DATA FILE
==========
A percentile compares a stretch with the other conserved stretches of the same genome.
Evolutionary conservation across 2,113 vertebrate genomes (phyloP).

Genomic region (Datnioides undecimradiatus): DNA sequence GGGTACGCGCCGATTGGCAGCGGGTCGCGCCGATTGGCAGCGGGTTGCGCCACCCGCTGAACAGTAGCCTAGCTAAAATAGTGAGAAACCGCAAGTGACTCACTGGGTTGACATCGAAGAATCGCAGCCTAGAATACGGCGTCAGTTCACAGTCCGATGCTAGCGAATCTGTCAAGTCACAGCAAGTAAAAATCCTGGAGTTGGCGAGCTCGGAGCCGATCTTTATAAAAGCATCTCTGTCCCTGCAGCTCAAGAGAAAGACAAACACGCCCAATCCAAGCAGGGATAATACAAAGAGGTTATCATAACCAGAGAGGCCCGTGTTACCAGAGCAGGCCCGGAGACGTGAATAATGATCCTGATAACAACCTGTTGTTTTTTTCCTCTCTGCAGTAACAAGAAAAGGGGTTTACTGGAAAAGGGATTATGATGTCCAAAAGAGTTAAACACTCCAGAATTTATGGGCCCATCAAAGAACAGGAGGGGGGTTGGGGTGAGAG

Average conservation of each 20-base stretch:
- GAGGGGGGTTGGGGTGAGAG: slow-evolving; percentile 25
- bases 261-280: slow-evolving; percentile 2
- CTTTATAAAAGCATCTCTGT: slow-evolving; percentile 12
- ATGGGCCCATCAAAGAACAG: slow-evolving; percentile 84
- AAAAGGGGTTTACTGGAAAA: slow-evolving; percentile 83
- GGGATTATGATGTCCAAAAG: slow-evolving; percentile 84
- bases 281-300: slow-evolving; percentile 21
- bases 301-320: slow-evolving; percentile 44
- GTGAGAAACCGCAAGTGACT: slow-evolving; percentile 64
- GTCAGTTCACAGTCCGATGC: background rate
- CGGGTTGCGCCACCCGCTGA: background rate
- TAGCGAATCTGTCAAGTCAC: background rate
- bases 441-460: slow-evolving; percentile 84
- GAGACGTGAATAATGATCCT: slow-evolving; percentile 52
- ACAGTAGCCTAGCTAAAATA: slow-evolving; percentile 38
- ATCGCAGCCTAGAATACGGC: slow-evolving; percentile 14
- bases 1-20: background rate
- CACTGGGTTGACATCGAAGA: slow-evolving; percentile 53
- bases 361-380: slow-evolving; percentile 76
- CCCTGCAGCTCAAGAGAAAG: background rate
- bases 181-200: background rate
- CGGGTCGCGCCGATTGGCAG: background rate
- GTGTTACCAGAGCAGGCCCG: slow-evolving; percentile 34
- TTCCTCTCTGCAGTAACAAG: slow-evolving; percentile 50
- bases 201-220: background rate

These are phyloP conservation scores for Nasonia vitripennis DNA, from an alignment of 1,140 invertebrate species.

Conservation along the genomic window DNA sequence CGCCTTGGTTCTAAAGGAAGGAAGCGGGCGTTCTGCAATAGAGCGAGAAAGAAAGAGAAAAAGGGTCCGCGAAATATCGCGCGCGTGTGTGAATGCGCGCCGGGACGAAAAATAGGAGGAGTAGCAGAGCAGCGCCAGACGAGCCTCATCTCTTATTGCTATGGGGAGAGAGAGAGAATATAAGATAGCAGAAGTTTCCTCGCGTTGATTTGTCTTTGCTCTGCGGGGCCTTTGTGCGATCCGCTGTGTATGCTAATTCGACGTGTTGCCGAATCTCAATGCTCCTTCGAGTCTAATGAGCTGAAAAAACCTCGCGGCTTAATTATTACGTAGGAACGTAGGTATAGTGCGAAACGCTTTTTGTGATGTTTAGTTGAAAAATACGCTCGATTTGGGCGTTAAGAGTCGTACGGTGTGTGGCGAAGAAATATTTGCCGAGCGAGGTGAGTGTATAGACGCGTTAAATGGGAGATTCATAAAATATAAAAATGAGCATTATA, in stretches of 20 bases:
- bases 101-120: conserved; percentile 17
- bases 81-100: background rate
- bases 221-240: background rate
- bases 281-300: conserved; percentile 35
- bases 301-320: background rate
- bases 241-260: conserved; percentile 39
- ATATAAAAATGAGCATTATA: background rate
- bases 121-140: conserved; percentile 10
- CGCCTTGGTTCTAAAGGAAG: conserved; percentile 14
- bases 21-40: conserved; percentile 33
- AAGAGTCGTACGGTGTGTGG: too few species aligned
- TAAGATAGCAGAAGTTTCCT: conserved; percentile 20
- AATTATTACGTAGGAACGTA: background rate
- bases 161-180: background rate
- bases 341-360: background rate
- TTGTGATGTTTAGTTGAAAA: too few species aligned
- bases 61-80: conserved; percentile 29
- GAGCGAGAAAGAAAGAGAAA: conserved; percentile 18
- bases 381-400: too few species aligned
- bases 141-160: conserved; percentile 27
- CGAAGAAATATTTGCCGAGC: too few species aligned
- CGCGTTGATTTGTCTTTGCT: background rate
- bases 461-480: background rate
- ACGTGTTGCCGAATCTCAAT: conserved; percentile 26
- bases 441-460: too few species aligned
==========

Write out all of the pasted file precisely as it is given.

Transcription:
A percentile compares a stretch with the other conserved stretches of the same genome.
Evolutionary conservation across 2,113 vertebrate genomes (phyloP).

Genomic region (Datnioides undecimradiatus): DNA sequence GGGTACGCGCCGATTGGCAGCGGGTCGCGCCGATTGGCAGCGGGTTGCGCCACCCGCTGAACAGTAGCCTAGCTAAAATAGTGAGAAACCGCAAGTGACTCACTGGGTTGACATCGAAGAATCGCAGCCTAGAATACGGCGTCAGTTCACAGTCCGATGCTAGCGAATCTGTCAAGTCACAGCAAGTAAAAATCCTGGAGTTGGCGAGCTCGGAGCCGATCTTTATAAAAGCATCTCTGTCCCTGCAGCTCAAGAGAAAGACAAACACGCCCAATCCAAGCAGGGATAATACAAAGAGGTTATCATAACCAGAGAGGCCCGTGTTACCAGAGCAGGCCCGGAGACGTGAATAATGATCCTGATAACAACCTGTTGTTTTTTTCCTCTCTGCAGTAACAAGAAAAGGGGTTTACTGGAAAAGGGATTATGATGTCCAAAAGAGTTAAACACTCCAGAATTTATGGGCCCATCAAAGAACAGGAGGGGGGTTGGGGTGAGAG

Average conservation of each 20-base stretch:
- GAGGGGGGTTGGGGTGAGAG: slow-evolving; percentile 25
- bases 261-280: slow-evolving; percentile 2
- CTTTATAAAAGCATCTCTGT: slow-evolving; percentile 12
- ATGGGCCCATCAAAGAACAG: slow-evolving; percentile 84
- AAAAGGGGTTTACTGGAAAA: slow-evolving; percentile 83
- GGGATTATGATGTCCAAAAG: slow-evolving; percentile 84
- bases 281-300: slow-evolving; percentile 21
- bases 301-320: slow-evolving; percentile 44
- GTGAGAAACCGCAAGTGACT: slow-evolving; percentile 64
- GTCAGTTCACAGTCCGATGC: background rate
- CGGGTTGCGCCACCCGCTGA: background rate
- TAGCGAATCTGTCAAGTCAC: background rate
- bases 441-460: slow-evolving; percentile 84
- GAGACGTGAATAATGATCCT: slow-evolving; percentile 52
- ACAGTAGCCTAGCTAAAATA: slow-evolving; percentile 38
- ATCGCAGCCTAGAATACGGC: slow-evolving; percentile 14
- bases 1-20: background rate
- CACTGGGTTGACATCGAAGA: slow-evolving; percentile 53
- bases 361-380: slow-evolving; percentile 76
- CCCTGCAGCTCAAGAGAAAG: background rate
- bases 181-200: background rate
- CGGGTCGCGCCGATTGGCAG: background rate
- GTGTTACCAGAGCAGGCCCG: slow-evolving; percentile 34
- TTCCTCTCTGCAGTAACAAG: slow-evolving; percentile 50
- bases 201-220: background rate

These are phyloP conservation scores for Nasonia vitripennis DNA, from an alignment of 1,140 invertebrate species.

Conservation along the genomic window DNA sequence CGCCTTGGTTCTAAAGGAAGGAAGCGGGCGTTCTGCAATAGAGCGAGAAAGAAAGAGAAAAAGGGTCCGCGAAATATCGCGCGCGTGTGTGAATGCGCGCCGGGACGAAAAATAGGAGGAGTAGCAGAGCAGCGCCAGACGAGCCTCATCTCTTATTGCTATGGGGAGAGAGAGAGAATATAAGATAGCAGAAGTTTCCTCGCGTTGATTTGTCTTTGCTCTGCGGGGCCTTTGTGCGATCCGCTGTGTATGCTAATTCGACGTGTTGCCGAATCTCAATGCTCCTTCGAGTCTAATGAGCTGAAAAAACCTCGCGGCTTAATTATTACGTAGGAACGTAGGTATAGTGCGAAACGCTTTTTGTGATGTTTAGTTGAAAAATACGCTCGATTTGGGCGTTAAGAGTCGTACGGTGTGTGGCGAAGAAATATTTGCCGAGCGAGGTGAGTGTATAGACGCGTTAAATGGGAGATTCATAAAATATAAAAATGAGCATTATA, in stretches of 20 bases:
- bases 101-120: conserved; percentile 17
- bases 81-100: background rate
- bases 221-240: background rate
- bases 281-300: conserved; percentile 35
- bases 301-320: background rate
- bases 241-260: conserved; percentile 39
- ATATAAAAATGAGCATTATA: background rate
- bases 121-140: conserved; percentile 10
- CGCCTTGGTTCTAAAGGAAG: conserved; percentile 14
- bases 21-40: conserved; percentile 33
- AAGAGTCGTACGGTGTGTGG: too few species aligned
- TAAGATAGCAGAAGTTTCCT: conserved; percentile 20
- AATTATTACGTAGGAACGTA: background rate
- bases 161-180: background rate
- bases 341-360: background rate
- TTGTGATGTTTAGTTGAAAA: too few species aligned
- bases 61-80: conserved; percentile 29
- GAGCGAGAAAGAAAGAGAAA: conserved; percentile 18
- bases 381-400: too few species aligned
- bases 141-160: conserved; percentile 27
- CGAAGAAATATTTGCCGAGC: too few species aligned
- CGCGTTGATTTGTCTTTGCT: background rate
- bases 461-480: background rate
- ACGTGTTGCCGAATCTCAAT: conserved; percentile 26
- bases 441-460: too few species aligned